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29 April 2012


Russ Steele

I would like to remind your readers that you have posted ten Numeracy Nuggets at SESF if they would like to test their skills and learn something in the process. http://sesfoundation.org/numeracy/

Douglas Keachie

Technical comic shot of the day, in a press release announcing the USGS brand new world wide survey of oil and gas, a shot of icebergs off the coast of Greenland, and a subheading noting underseas resources there. That's all we need, iceberg into oil platform, boot to the head!


Russ Steele

Why Do Intellectuals Oppose Capitalism?

By Robert Nozick at CATO Instutue in 1998.

It is surprising that intellectuals oppose capitalism so. Other groups of comparable socio-economic status do not show the same degree of opposition in the same proportions. Statistically, then, intellectuals are an anomaly.

Not all intellectuals are on the "left." Like other groups, their opinions are spread along a curve. But in their case, the curve is shifted and skewed to the political left.

By intellectuals, I do not mean all people of intelligence or of a certain level of education, but those who, in their vocation, deal with ideas as expressed in words, shaping the word flow others receive. These wordsmiths include poets, novelists, literary critics, newspaper and magazine journalists, and many professors. It does not include those who primarily produce and transmit quantitatively or mathematically formulated information (the numbersmiths) or those working in visual media, painters, sculptors, cameramen. Unlike the wordsmiths, people in these occupations do not disproportionately oppose capitalism. The wordsmiths are concentrated in certain occupational sites: academia, the media, government bureaucracy.

Wordsmith intellectuals fare well in capitalist society; there they have great freedom to formulate, encounter, and propagate new ideas, to read and discuss them. Their occupational skills are in demand, their income much above average. Why then do they disproportionately oppose capitalism? Indeed, some data suggest that the more prosperous and successful the intellectual, the more likely he is to oppose capitalism. This opposition to capitalism is mainly "from the left" but not solely so. Yeats, Eliot, and Pound opposed market society from the right.

The opposition of wordsmith intellectuals to capitalism is a fact of social significance. They shape our ideas and images of society; they state the policy alternatives bureaucracies consider. From treatises to slogans, they give us the sentences to express ourselves. Their opposition matters, especially in a society that depends increasingly upon the explicit formulation and dissemination of information.

We can distinguish two types of explanation for the relatively high proportion of intellectuals in opposition to capitalism. One type finds a factor unique to the anti-capitalist intellectuals. The second type of explanation identifies a factor applying to all intellectuals, a force propelling them toward anti-capitalist views. Whether it pushes any particular intellectual over into anti-capitalism will depend upon the other forces acting upon him. In the aggregate, though, since it makes anti-capitalism more likely for each intellectual, such a factor will produce a larger proportion of anti-capitalist intellectuals. Our explanation will be of this second type. We will identify a factor which tilts intellectuals toward anti-capitalist attitudes but does not guarantee it in any particular case.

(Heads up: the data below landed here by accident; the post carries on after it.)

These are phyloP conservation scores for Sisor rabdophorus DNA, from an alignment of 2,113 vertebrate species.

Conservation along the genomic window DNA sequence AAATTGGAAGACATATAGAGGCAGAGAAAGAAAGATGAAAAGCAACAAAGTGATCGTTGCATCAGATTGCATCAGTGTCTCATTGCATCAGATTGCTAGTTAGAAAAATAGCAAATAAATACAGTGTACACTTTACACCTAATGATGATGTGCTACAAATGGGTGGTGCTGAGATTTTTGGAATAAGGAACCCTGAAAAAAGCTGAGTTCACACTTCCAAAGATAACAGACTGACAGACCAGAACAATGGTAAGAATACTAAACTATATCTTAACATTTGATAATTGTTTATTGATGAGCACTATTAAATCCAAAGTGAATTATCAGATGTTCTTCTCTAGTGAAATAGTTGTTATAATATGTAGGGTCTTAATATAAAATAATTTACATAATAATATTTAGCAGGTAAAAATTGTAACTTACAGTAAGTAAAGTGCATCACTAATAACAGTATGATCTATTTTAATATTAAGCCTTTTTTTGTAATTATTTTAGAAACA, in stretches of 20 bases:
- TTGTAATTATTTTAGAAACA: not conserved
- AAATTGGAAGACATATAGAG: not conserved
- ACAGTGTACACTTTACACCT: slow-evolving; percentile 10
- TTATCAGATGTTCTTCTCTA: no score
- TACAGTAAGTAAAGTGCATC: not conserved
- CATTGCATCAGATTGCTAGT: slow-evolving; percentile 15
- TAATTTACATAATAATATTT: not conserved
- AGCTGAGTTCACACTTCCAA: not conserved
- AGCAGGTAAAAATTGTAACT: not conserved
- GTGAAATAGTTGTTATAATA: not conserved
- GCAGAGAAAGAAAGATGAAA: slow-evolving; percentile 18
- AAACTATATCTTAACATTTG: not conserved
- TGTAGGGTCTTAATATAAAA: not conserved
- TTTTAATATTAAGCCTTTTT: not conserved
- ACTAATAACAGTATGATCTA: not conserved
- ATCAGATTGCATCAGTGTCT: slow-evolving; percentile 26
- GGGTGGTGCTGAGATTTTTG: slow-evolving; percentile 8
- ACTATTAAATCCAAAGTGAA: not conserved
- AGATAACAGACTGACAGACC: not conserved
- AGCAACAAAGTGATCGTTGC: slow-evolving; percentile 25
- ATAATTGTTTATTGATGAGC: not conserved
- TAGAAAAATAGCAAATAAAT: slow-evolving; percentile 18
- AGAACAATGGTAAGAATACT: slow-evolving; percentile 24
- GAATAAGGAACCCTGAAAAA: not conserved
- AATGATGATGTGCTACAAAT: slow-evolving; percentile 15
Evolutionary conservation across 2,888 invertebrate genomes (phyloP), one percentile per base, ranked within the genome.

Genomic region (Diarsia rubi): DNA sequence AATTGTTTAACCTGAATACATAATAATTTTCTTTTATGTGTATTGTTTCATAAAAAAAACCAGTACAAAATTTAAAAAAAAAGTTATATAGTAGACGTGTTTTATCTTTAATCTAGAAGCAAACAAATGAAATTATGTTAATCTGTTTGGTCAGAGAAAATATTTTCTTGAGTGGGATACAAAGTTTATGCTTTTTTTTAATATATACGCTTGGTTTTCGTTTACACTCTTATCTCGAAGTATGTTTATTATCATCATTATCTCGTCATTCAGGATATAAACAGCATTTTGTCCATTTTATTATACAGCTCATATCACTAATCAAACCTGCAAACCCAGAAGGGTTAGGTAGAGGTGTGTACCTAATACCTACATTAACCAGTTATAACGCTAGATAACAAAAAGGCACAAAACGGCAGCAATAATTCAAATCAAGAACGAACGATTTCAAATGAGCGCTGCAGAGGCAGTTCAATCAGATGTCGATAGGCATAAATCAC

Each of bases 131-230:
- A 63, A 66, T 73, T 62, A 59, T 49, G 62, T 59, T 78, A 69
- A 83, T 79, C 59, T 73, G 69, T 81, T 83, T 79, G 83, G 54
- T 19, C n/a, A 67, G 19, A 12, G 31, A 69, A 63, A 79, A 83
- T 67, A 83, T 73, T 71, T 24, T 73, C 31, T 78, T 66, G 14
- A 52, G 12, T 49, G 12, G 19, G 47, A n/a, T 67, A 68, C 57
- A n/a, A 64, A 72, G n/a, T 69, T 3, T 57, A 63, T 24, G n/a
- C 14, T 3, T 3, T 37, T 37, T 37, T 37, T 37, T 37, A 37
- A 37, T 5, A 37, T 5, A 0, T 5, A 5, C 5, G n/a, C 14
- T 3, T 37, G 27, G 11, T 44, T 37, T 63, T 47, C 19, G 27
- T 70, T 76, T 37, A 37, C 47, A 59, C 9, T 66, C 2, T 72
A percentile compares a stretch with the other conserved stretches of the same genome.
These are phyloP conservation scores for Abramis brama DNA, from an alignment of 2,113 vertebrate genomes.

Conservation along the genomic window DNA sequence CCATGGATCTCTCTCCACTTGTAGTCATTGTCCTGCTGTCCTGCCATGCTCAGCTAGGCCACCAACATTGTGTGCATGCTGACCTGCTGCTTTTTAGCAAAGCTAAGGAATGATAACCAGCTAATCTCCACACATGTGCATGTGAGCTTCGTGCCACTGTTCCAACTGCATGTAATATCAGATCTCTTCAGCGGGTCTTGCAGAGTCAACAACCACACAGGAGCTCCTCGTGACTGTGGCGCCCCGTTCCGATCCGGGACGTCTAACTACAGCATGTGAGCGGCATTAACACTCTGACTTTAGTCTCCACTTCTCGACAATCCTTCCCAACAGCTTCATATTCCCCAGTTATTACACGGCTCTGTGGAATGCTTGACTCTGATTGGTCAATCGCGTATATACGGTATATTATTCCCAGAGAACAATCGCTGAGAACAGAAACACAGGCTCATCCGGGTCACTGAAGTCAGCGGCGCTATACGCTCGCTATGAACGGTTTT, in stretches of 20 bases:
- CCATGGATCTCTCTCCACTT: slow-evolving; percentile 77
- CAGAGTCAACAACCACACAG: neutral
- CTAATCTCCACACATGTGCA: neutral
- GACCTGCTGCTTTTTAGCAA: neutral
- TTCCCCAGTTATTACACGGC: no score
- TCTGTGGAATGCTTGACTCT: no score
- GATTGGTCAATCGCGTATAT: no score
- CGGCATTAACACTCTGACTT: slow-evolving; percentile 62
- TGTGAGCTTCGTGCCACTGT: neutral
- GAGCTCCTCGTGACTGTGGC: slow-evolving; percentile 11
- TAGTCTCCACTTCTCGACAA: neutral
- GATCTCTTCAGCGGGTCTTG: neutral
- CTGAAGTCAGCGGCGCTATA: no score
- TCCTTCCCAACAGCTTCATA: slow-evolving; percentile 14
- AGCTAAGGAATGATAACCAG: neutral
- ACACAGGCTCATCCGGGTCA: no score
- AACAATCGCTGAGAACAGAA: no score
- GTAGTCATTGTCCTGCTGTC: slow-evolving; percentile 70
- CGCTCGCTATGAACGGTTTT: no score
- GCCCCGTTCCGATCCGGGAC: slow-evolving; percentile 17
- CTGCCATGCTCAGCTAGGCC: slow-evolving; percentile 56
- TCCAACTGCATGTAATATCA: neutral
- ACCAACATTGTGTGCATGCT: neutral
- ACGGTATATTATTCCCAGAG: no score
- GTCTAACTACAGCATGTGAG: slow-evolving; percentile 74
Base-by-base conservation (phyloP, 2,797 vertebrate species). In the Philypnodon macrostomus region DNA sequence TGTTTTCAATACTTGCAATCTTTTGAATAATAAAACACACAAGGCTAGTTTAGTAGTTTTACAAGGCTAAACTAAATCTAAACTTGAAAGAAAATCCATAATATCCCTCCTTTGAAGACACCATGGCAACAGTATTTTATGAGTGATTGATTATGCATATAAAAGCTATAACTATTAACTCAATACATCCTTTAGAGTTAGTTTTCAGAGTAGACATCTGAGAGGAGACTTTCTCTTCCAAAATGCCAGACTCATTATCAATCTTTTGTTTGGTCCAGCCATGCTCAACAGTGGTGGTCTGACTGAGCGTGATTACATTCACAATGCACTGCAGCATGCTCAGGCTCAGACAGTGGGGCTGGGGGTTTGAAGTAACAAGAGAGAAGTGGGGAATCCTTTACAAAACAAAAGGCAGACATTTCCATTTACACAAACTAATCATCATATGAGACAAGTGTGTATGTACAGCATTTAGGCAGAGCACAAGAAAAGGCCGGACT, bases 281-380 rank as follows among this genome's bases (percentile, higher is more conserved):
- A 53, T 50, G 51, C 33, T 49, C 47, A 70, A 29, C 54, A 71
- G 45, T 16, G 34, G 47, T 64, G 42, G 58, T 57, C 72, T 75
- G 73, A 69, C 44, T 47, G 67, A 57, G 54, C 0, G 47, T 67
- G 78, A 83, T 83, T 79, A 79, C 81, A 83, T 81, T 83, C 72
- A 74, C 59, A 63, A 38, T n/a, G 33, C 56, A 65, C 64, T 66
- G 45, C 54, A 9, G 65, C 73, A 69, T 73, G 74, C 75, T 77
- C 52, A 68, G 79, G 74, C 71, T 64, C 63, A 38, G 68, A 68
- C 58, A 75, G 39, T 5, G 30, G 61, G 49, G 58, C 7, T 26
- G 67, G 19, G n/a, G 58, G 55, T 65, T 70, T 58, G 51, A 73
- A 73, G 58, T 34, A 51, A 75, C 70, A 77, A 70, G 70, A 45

You can read the rest of the article HERE.

The essay then goes on to make a plausible case for why this should lead to rejection of capitalism or the free market. As they get left behind by their more quantitatively oriented peers, who begin earning greater material and immaterial rewards, a feeling of injustice sets in among the newly un-advantaged, who cast about for remedies. A political ideology that apportions to the “deserving” what is their “rightful share” then becomes an attractive proposition as a way to right a perceived wrong.

Thanks to Dr Motl for this insight.

Douglas Keachie

Sounds like he is a pretty long winded wordsmith himself.

"We will identify a factor which tilts intellectuals toward anti-capitalist attitudes but does not guarantee it in any particular case."

So get on with it, already....

Ryan Mount

The Austrian vs. the Keynesian


Even Krugman, whether you believe him or not (I do), is pro-capitalist. He even says so, just not the the degree that some would prefer.

I find this exchange fascinating once you get past Mr. Krugman's smugness and Ron Paul's 2000 year fiscal history tour in 15 seconds.

My economic dove friends immediately dismissed this exchange witw snarky comments such as:

"'...you're living in the world as it was 150 years ago' --pretty good summary of Ron Paul's world view"


"I don't understand why it's always Krugman vs. half-wits instead of Krugman vs. credentialed economists who disagree with him."

Note the ad hominems in both instances from people I considered to be well educated. I did not attempt to engage them else they would turn their ire on me. (it's happened many times in the past)

What a fiscal hawk wants to know, is what what does a dove economy look like? What does a liquidity solution look like? And where does it end? And what does it mean if, let's say, the Dollar isn't the reserve currency anymore. Noble laureate Professor Krugman seemed very uncomfortable with this line of questioning.

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